Introduced by both filmmakers, who lead a post-film Q&A
Twenty-five-year-old Sibel (Damla Sönmez, Across the Sea) lives in a remote mountain village overlooking the Black Sea with her sister and father, the mayor. Sibel is mute, but she communicates by using an ancestral whistled language that transforms the syllables of Turkish into varied-pitch frequencies and melodic lines. Rejected by her fellow neighbors for her refusal to speak and her fierce independence, Sibel hunts the neighboring forest daily for a mythical wolf said to be frightening the villagers. In the process, she crosses paths with an injured fugitive who alters Sibel’s view of herself and the future. Sibel won awards for best film, actress, and supporting actor at 2018’s Adana Film Festival.
“For hundreds of years, this whistled form of communication has been critical for the farming community in the region, allowing complex conversations over long distances and facilitating animal herding. The increasing use of mobile phones is a key threat to its survival.” —New York Times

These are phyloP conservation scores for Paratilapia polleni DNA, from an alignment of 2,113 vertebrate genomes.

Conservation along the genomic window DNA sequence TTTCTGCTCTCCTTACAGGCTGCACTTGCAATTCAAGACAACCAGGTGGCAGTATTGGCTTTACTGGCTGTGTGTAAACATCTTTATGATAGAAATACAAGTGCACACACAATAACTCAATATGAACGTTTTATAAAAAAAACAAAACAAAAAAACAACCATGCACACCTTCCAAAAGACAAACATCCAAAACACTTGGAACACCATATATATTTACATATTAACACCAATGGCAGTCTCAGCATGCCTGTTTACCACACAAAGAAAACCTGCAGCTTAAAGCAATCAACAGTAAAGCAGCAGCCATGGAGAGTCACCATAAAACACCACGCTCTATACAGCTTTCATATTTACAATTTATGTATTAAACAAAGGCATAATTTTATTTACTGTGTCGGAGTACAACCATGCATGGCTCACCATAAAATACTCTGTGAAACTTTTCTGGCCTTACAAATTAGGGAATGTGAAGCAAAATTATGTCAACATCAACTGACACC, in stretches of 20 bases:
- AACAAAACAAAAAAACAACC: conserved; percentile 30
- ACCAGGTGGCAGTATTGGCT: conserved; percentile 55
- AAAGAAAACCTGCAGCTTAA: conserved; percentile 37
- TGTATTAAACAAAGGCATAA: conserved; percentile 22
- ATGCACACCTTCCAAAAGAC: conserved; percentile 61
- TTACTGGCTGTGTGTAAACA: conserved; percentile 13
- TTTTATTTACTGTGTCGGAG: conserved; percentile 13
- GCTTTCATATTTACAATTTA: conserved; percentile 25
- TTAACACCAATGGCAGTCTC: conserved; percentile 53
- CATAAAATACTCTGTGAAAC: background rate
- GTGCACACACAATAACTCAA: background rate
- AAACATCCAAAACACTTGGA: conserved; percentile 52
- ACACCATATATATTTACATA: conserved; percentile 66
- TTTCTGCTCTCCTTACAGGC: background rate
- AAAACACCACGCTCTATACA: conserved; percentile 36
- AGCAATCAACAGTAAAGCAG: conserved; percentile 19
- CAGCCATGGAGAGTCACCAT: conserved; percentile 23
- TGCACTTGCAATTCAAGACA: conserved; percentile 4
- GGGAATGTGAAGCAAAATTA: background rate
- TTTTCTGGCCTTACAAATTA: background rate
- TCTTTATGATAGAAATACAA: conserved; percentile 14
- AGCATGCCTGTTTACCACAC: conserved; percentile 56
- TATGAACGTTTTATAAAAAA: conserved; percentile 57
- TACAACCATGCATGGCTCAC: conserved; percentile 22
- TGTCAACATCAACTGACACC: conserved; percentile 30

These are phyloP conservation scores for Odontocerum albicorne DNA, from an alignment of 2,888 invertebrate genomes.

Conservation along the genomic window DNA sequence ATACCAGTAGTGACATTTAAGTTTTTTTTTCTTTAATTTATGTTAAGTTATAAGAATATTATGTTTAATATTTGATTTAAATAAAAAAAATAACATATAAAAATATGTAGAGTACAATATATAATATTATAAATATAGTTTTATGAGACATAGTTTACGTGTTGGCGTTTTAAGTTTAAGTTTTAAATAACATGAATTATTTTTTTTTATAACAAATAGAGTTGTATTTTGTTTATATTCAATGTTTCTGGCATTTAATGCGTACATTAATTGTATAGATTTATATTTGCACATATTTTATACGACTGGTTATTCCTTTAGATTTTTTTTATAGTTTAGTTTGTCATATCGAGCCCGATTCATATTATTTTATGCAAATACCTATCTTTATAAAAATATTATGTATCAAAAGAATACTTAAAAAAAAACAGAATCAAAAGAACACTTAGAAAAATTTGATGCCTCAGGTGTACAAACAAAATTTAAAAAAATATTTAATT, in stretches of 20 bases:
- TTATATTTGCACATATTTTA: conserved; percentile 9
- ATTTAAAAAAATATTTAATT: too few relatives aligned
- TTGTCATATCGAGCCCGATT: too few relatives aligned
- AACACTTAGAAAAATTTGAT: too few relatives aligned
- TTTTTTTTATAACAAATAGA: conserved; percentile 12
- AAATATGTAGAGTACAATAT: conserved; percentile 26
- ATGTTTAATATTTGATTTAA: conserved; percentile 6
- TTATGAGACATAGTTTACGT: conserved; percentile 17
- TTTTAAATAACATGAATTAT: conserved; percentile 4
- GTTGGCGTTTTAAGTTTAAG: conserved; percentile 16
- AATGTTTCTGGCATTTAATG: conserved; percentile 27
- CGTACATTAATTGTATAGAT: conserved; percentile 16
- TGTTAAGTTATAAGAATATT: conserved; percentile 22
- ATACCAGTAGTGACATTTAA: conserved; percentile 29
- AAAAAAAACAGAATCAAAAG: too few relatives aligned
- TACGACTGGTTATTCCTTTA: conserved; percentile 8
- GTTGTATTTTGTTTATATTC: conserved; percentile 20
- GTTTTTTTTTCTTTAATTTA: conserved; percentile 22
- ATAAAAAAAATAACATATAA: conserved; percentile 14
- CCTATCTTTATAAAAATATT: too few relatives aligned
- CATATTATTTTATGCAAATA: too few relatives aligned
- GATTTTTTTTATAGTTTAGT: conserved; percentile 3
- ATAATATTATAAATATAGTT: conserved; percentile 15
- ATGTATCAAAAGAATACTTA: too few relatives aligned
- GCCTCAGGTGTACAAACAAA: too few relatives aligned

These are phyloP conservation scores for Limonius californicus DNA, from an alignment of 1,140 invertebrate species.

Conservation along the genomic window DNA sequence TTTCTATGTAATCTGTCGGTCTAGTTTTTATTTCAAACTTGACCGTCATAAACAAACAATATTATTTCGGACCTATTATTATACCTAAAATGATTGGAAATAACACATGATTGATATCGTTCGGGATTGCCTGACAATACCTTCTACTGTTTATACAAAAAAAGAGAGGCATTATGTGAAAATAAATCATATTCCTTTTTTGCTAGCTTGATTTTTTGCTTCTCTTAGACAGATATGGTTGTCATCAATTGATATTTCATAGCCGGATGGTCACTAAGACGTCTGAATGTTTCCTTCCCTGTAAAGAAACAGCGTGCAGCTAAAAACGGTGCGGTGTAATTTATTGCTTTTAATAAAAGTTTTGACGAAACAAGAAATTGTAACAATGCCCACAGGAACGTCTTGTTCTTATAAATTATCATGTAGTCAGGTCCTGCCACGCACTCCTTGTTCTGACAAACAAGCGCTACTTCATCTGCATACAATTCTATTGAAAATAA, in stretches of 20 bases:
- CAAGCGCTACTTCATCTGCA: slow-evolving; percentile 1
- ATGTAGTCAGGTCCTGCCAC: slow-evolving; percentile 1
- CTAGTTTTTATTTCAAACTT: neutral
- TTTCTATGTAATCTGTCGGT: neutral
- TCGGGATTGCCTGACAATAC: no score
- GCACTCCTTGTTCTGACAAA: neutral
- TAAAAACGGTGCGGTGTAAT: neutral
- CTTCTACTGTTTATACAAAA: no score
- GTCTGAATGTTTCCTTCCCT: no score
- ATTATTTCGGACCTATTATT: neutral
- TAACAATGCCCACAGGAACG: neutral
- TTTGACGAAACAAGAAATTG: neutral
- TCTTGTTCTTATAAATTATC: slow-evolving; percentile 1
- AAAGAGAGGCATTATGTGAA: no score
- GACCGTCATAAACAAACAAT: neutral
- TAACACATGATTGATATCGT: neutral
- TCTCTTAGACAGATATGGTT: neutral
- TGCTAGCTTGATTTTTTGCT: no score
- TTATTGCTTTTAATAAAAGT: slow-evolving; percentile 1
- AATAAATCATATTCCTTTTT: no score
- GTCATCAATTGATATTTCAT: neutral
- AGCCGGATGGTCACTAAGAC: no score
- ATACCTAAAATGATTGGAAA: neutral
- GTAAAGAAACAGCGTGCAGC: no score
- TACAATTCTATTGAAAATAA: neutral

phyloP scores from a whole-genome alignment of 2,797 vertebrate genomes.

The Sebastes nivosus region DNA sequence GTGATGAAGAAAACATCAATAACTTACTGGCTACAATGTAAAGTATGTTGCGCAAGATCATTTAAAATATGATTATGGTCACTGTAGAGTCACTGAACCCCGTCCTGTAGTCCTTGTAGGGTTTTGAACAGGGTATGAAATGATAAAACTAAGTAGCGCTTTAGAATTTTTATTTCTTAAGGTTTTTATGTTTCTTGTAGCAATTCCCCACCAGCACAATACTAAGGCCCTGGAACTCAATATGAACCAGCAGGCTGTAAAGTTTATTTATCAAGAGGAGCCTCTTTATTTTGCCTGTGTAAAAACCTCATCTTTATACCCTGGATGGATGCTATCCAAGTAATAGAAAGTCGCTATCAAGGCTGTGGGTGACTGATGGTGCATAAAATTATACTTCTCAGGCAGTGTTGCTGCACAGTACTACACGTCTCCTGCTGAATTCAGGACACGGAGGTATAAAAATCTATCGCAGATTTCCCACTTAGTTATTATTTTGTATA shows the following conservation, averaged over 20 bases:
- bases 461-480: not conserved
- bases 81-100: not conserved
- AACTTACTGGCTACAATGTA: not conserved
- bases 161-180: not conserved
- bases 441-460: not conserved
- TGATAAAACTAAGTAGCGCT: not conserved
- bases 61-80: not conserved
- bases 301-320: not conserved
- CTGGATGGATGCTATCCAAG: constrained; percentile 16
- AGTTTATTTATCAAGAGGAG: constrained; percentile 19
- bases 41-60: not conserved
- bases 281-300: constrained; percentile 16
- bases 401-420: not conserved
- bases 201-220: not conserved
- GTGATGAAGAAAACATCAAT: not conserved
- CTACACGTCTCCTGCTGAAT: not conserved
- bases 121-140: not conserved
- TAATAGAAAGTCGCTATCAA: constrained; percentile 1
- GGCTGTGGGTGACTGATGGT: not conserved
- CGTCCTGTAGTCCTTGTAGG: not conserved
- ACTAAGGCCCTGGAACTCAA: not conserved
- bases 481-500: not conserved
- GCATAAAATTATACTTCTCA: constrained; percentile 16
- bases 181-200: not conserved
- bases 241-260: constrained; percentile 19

About the Speakers
Turkish-French couple Guillaume Giovanetti and Çağla Zencirci have been codirecting films since 2004. After several shorts and two features—Noor (Pakistan, 2012) and Ningen (Japan, 2013)—Sibel premiered in the international competition of the 2018 Locarno Film Festival, where it received three awards. Sibel was invited to some 100 festivals the following year and awarded 35 times. The film was released in early 2019 in countries including France, Germany, and Switzerland, and it is in the final selection of the Golden Globe and the European Film awards.